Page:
Quick Claim settlement

Similar to its expedited and simplified buying journey, Lemonade has a simple and intuitive process. Lemonade allows the end-user to send a claim from their app. Importantly, most of their claims get settled in seconds.

The simplified Claims process of Lemonade

A part of these quick claims provides the user with a great user experience. Hence, the user would want to come back for repeated purchases. Instant claim settlement earns them publicity through word of mouth. Founders of Lemonade, attribute Givebacks as an additional motivating factor for settling claims real quick.

Lemonade Givebacks

In traditional Insurance businesses, companies would retain premiums paid by customers post-policy term as profits. Lemonade, on the contrary, gives back 40% of the underwriting profits to the non-profits, majorly towards a social cause. When a customer is buying the policy, he can decide on what causes the person would want the underwriting profits to be shared with. Donating for a cause from your insurance premium, which was never going to come back, provides a feel-good factor. Most importantly, since Lemonade has nothing to gain by holding back the claim, they would want to settle any claim faster.

Lemonade Givebacks have only grown in the last few years
Image courtesy – https://finshots.in/archive/lemonade-insurance-company/

How does Lemonade make money?

If lemonade is giving away a major chunk of the profits, the obvious question is how does lemonade make money. During policy issuance, Lemonade charges a flat fee to the user, which is 25% of the premium. The remaining money goes towards underwriting. They also reduce their risk through reinsurance, like conventional insurance companies. So effectively, through efficient pricing and quick claim settlement Lemonade saves on operational cost. By giving back to society, they also gain social prominence for their good deeds.

For a typical insurance company to be profitable, it takes more than a decade. Since Lemonade is not retaining most part of its profits, it may take longer for it to turn profitable. Investors like Aleph, Sean Grusd, General Catalyst, GV (formerly Google Ventures), Sequoia Capital, Thrive Capital, XL, SoftBank, Allianz SE, and Sound Ventures have shown faith in Lemonade.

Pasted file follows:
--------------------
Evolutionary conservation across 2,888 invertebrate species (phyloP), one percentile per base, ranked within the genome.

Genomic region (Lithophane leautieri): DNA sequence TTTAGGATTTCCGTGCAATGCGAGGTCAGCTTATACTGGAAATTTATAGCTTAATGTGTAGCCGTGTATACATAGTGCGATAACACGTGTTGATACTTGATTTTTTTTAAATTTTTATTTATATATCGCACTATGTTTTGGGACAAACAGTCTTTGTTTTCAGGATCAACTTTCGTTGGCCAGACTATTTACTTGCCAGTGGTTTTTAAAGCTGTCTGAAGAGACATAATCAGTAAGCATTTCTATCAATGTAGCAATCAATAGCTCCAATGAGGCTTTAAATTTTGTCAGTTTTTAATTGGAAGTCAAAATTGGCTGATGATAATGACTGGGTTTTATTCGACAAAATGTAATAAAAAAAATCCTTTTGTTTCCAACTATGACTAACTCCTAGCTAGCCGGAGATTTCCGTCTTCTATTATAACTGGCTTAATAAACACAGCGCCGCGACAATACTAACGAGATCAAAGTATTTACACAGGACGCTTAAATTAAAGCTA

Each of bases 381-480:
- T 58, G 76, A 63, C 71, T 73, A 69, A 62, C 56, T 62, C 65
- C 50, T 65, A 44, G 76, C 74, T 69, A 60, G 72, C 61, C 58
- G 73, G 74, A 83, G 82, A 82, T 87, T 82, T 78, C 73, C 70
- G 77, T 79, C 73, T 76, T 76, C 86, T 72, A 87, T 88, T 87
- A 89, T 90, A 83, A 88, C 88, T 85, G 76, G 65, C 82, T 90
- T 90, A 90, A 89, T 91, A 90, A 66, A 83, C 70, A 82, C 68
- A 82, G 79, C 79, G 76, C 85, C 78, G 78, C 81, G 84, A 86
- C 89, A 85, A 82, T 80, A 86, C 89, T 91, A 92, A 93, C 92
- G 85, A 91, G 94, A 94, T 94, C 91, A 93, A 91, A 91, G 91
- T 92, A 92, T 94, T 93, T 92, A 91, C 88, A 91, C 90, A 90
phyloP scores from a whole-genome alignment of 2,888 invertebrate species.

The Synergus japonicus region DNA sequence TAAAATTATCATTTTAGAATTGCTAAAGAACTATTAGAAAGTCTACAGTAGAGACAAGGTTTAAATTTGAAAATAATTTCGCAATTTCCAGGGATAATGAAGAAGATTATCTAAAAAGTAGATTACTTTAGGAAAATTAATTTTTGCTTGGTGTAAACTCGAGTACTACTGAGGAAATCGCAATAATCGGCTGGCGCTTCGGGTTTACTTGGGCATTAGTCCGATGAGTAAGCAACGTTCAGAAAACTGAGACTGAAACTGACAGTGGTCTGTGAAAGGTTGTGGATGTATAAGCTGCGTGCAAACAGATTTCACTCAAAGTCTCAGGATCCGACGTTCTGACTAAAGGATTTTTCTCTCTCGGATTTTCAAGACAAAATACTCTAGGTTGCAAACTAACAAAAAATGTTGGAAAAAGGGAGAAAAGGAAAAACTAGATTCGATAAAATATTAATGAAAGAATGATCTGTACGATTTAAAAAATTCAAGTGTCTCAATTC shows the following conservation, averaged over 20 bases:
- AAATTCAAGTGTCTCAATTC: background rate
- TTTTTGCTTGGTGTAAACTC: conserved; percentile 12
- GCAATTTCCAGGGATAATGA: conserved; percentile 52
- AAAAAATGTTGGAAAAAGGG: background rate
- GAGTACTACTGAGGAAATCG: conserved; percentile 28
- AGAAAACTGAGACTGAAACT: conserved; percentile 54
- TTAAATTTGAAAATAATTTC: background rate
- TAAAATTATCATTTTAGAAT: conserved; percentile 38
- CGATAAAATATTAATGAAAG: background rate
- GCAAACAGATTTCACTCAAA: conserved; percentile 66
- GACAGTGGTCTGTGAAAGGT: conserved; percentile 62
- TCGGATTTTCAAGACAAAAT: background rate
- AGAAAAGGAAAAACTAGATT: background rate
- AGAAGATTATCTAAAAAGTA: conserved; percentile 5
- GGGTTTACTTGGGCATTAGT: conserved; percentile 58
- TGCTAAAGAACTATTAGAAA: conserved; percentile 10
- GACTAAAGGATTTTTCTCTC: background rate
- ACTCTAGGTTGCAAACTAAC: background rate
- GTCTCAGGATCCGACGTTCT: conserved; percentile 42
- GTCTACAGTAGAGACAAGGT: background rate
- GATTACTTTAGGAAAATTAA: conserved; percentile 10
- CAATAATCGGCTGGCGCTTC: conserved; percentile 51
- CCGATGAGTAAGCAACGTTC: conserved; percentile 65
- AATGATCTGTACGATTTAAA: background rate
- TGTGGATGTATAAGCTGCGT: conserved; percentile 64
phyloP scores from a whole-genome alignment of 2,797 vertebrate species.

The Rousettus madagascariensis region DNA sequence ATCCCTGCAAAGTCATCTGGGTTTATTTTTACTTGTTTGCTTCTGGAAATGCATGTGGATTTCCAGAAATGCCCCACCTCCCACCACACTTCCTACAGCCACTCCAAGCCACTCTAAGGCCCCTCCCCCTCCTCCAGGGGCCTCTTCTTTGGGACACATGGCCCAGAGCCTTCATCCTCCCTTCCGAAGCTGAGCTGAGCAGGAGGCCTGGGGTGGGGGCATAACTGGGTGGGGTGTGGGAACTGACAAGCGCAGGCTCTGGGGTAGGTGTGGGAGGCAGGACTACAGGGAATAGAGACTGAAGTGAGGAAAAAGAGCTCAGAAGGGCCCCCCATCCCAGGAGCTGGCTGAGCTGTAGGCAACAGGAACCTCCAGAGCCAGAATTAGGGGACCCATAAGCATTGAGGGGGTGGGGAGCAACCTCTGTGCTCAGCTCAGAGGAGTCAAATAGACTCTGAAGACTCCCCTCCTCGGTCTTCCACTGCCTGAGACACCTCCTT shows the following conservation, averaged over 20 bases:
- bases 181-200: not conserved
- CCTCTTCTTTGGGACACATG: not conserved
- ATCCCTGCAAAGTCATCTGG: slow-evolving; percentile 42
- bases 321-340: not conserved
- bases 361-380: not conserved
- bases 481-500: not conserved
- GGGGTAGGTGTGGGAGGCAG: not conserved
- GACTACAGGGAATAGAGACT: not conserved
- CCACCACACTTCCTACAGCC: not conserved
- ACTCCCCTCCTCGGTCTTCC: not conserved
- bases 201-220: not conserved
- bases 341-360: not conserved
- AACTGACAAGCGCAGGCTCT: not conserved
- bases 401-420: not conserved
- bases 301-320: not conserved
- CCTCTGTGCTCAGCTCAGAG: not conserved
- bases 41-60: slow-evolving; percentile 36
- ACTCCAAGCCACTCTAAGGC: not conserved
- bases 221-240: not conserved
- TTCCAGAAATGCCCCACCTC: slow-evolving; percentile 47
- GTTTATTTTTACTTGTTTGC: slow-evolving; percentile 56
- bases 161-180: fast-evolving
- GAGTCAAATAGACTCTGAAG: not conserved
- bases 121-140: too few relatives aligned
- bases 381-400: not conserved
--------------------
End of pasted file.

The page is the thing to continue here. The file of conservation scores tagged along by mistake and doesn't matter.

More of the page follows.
Parting thoughts

Lemonade was launched with the idea of making a change to the traditional business methods. Lemonade aims to support the cause of society rather than just making money for themselves.
Hope to see more initiatives where there is a coexistence of business growth and social development.

Also Read – A Disruption story on Indian Brokerage houses

WhatsApp Pay – The Fitting piece in puzzle to Monetize Whatsapp

Business model of whatsapp

Why Whatsapp wants you to Pay ?

NPCI (National Payment Corporation of India) recently gave approval to WhatsApp for allowing payments through its platform. WhatsApp had a long pursuit for allowing payments in India. Getting approval in India in BFSI does make headlines, though this time it is special. Let’s look at why WhatsApp payment is important and what could be Mark Zuckerberg’s plan with in-app payments.

WhatsApp – A global communication enabler

WhatsApp was launched in January 2009. This was the time when Blackberry messenger (BBM) and Yahoo Messenger were the popular chatting mode.  BBM was an exclusive club, available only for Blackberry phone users. Yahoo Messenger was open to the world and was overexploited for various reasons. There was a need for a secure and easy to access messenger. Steve Jobs had launched the first iPhone; Apple was planning to open up its ecosystem. Whatsapp launch just fits in as the missing piece of the puzzle. Since its launch, WhatsApp has always been top of the charts in multiple aspects. Around 2014, Facebook founder Mark Zuckerberg believed in the story of WhatsApp and paid a whopping $19 Billion for WhatsApp. This was against a backdrop of VC funding at $1.5 Billion.

Continue reading WhatsApp Pay – The Fitting piece in puzzle to Monetize Whatsapp

NPCI – Unsung Hero of India’s Fintech revolution

An Indian enterprise leading by example in the Fintech space

When it comes to Financial deals, New York and London are the torchbearers. India and China, are considered leaders in Fintech innovation. Fintech has evolved basis some good innovation in the private sector in India. In the payment and Fintech space in India, NPCI (National Payment Corporation of India), a government initiative is showcasing a story of innovation and collaboration between private and public players. Their success stories of UPI, RuPay, and eNACH have been monitored closely by the world with high regard. Despite being well known across the globe, NPCI does not have enough recognition in India. Let’s look at the story of NPCI and how its products are changing the payment landscape. 

The early 90s and India’s cash-based economy

Indian payment infrastructure was all managed by the Reserve bank of India (RBI) in the late 90s. In that era, most transactions were cash-based. There were a few exceptions like electronic modes of transfers like cheques, DD, etc. For a rapidly growing economy, payment settlement mechanism cannot be brittle.  RBI  introduced measures to address scalability challenges.

Continue reading NPCI – Unsung Hero of India’s Fintech revolution